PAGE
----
MONTREAL, February 5 (ATimes) - The heads of government of the participating states of the (CIS) concluded a free-trade zone (FTZ) agreement last week, meeting in St Petersburg. The heads of state of Armenia, Belarus, Kazakhstan, Kyrgyzstan, Moldova, Russia, Tajikistan and Ukraine signed the document.
Armenia, Kyrgyzstan, Moldova and Ukraine are already members of the World Trade Organization (WTO), and the WTO's rules do not prohibit FTZs. Russia has been seeking WTO membership for 18 years. Accession talks are stalled by Moscow's insistence on support for agriculture and automobile production. Russia's President Dmitry Medvedev stated on the day after the signing ceremony that Russia "can live without" WTO membership "if we are told that we are not fit for it for some reason".
The first FTZ protocol among CIS leaders was signed in 1994, and the prospect of a final agreement has perennially been headlined at CIS summits over the last decade. Azerbaijan and Uzbekistan are also CIS members but did not attend the meeting; neither did Turkmenistan, which has observer status.
In an article published by Izvestiia two weeks earlier, on October 4, Russian Prime Minister Vladimir Putin separately announced the creation of a "Eurasian Union" as a goal of Russian foreign policy during his soon-to-be presidency.
The Eurasian Union is supposed to be a political superstructure sitting on top of the already existing "CIS Customs Union", qualitatively differentiated from it by the existence of supranational institutions.
However, in his October 4 article, Putin incongruously attributed to the Eurasian Union (which has only Belarus, Kazakhstan and Russia as members) the "practical agenda" of implementing the CIS-wide FTZ treaty that Russia had proposed in 2010. It was left unexplained how the Eurasian Union's yet-to-be institutionalized bureaucratic apparatus will administer the FTZ for the whole CIS, including Customs Union non-members.
Moreover, he wrote those words knowing that the St Petersburg summit of the CIS would approve the new FTZ treaty. For although he pretended there that the success of the FTZ agreement was a surprise, Moldova's deputy economy minister, Octavia Calmac, told the RFE/RL news service that the agreement was ready in May.
It was not signed then, she explained, because Azerbaijan, Turkmenistan, and Uzbekistan (which did not attend the St Petersburg summit and so have not yet signed it) had some misgivings. They were given six months to reach accommodations; six months later, in October, it was signed without them. Each has now said pro forma that it will consider acceding to the agreement.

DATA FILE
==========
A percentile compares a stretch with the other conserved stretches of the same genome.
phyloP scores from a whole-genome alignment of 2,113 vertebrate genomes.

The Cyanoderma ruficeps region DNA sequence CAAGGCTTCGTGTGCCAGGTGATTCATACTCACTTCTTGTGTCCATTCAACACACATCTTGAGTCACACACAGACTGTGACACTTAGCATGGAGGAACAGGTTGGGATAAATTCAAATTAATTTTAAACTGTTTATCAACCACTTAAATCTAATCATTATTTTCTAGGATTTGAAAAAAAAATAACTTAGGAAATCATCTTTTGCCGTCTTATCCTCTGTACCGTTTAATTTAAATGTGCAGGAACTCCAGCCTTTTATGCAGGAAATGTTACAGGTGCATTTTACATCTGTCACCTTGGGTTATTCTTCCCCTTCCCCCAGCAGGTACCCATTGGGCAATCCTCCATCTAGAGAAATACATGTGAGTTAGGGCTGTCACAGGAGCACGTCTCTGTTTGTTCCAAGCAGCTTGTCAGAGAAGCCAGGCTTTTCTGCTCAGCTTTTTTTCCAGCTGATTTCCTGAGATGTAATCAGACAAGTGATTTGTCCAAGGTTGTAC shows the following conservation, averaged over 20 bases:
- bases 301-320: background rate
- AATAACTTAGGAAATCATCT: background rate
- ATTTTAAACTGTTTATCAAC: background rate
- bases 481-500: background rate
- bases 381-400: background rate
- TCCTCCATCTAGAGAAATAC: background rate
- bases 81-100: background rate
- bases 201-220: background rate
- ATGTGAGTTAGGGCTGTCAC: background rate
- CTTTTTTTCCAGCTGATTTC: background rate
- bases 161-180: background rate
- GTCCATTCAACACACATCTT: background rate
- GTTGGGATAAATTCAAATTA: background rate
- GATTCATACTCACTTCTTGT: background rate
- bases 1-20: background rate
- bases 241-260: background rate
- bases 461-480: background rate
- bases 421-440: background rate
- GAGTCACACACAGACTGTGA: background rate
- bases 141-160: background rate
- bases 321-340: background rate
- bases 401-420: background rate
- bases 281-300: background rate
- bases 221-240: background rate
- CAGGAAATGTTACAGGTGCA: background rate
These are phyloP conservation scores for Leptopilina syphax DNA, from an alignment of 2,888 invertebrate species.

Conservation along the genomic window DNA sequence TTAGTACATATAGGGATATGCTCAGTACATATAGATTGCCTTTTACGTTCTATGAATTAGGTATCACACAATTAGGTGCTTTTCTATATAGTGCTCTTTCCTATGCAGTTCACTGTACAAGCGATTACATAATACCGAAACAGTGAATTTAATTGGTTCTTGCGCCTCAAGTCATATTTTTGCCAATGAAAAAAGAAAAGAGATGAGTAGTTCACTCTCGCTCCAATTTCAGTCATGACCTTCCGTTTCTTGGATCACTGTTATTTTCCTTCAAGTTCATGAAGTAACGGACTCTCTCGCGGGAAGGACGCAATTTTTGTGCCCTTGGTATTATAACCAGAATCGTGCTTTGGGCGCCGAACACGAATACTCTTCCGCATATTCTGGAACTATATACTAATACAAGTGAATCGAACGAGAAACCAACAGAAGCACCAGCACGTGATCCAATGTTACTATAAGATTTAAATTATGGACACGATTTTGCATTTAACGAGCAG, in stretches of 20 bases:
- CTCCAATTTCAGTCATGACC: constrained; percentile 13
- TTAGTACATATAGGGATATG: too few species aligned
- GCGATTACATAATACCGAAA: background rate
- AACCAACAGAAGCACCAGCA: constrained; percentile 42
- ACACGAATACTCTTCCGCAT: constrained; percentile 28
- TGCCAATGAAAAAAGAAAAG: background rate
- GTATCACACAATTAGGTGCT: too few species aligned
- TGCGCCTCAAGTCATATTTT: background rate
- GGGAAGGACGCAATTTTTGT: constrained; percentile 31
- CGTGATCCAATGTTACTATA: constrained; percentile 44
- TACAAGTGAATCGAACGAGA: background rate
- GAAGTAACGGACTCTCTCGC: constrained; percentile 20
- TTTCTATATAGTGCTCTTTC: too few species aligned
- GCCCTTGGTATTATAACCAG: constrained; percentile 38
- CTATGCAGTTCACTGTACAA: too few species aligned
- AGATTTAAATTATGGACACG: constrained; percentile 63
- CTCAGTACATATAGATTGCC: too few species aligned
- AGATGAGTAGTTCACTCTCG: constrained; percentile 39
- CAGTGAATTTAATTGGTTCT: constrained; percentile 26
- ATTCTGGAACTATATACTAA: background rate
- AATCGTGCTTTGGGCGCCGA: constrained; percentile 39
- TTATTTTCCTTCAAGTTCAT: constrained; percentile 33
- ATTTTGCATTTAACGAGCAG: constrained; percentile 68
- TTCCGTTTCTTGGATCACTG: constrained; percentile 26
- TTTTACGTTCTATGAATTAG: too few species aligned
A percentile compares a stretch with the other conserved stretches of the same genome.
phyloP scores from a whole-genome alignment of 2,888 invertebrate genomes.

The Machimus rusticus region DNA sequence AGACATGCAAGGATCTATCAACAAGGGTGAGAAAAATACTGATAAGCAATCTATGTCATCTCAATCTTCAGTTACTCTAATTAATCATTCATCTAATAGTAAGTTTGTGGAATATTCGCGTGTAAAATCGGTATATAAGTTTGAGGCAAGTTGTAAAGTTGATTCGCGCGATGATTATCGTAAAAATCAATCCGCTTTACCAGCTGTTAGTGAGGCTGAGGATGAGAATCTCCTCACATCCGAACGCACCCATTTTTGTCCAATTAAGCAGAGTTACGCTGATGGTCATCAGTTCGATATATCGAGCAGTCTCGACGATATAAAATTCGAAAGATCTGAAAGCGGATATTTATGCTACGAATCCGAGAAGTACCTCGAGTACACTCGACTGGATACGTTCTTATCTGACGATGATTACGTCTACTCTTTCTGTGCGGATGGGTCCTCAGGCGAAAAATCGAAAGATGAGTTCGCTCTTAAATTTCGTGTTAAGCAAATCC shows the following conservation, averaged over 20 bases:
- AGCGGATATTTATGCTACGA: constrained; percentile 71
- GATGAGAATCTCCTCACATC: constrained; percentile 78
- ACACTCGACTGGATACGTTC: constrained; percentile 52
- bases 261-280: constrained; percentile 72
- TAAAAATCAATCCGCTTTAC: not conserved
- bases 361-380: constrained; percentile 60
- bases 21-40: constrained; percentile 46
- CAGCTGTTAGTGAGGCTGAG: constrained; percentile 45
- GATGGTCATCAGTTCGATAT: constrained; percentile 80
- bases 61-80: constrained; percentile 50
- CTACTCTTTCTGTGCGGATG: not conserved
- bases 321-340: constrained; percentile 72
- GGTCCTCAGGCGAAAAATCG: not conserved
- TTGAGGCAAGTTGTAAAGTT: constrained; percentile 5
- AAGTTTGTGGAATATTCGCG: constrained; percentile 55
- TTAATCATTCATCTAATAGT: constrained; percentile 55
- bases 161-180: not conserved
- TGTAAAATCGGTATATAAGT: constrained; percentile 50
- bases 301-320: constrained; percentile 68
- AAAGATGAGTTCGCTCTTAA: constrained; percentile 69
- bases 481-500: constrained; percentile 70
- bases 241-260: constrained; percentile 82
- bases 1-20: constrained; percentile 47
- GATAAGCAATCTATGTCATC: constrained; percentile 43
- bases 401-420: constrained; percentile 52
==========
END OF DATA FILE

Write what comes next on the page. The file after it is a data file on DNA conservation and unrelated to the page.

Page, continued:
The agreement has still to be ratified by the signatories' national legislatures where their constitutions requires this. Ukraine is one of these places. It is potentially one of those hinges of history, that Ukrainian President Viktor Yanukovych signed the FTZ in St Petersburg on the day after the European Union disinvited him from a planned visit to Brussels, following the jailing of former prime minister Yuliya Tymoshenko.
Meetings had been planned to put finishing touches on an association agreement (AA) between the two parties, which includes provisions for a "deep and comprehensive" free-trade area (DCFTA).
The European parliament will have to approve the DCFTA and the AA. There, four parliamentary party groups have already offered an agenda point to link approval with "the state of democratic values" in Ukraine. A spokeswoman for the European Commission separately expressed the same point slightly more diplomatically.
The commission, she said, "would like to see progress [in Ukraine] on subjects such as law, the application of law, the independence of the judiciary, which are at the heart of our eastern partnership". She said the meeting had not been cancelled but only postponed, although it has not yet been rescheduled for a definite date. Neither has the December signing summit for the AA been cancelled.
The scheduled October meetings in Brussels nevertheless took place in Yanukovych's absence. Marketwatch reported that on October 20 the two sides agreed on all key trade aspects of the association agreement, including a "deep and comprehensive free-trade zone" between the EU and Ukraine.
Ukraine insists that the document include language specifically referring to the possibility that Ukraine becomes an EU member in the less distant future, whereas the EU had preferred language about a "long-term perspective", which they have apparently abandoned.
Long-time Moscow-based observer Isabel Gorst, writing in a Financial Times blog, noted that the FTZ may open a window for resolving the current Russia-Ukraine gas pricing dispute. She states that Ukraine has been seeking to import gas from Turkmenistan undercutting the price for which Russia sells its own gas to Ukraine, but that Russia has denied Ukraine access to its own pipeline system for transit.
Ukraine's Prime Minister Mykola Azarov explained that his country "cannot receive cheap gas from Turkmenistan" because it does not have access to pipelines on Russian territory. Ukrainian participation in the FTZ may set the stage for a compromise with Russia even if Moscow refuses to adjust the contractual delivery price. (See Ukraine moves to trim gas lines, Asia Times Online, September 8, 2011.) Gorst reports that Azarov said on Ukrainian television that Russia will allow Ukraine such access once the CIS FTZ has been operating for six months.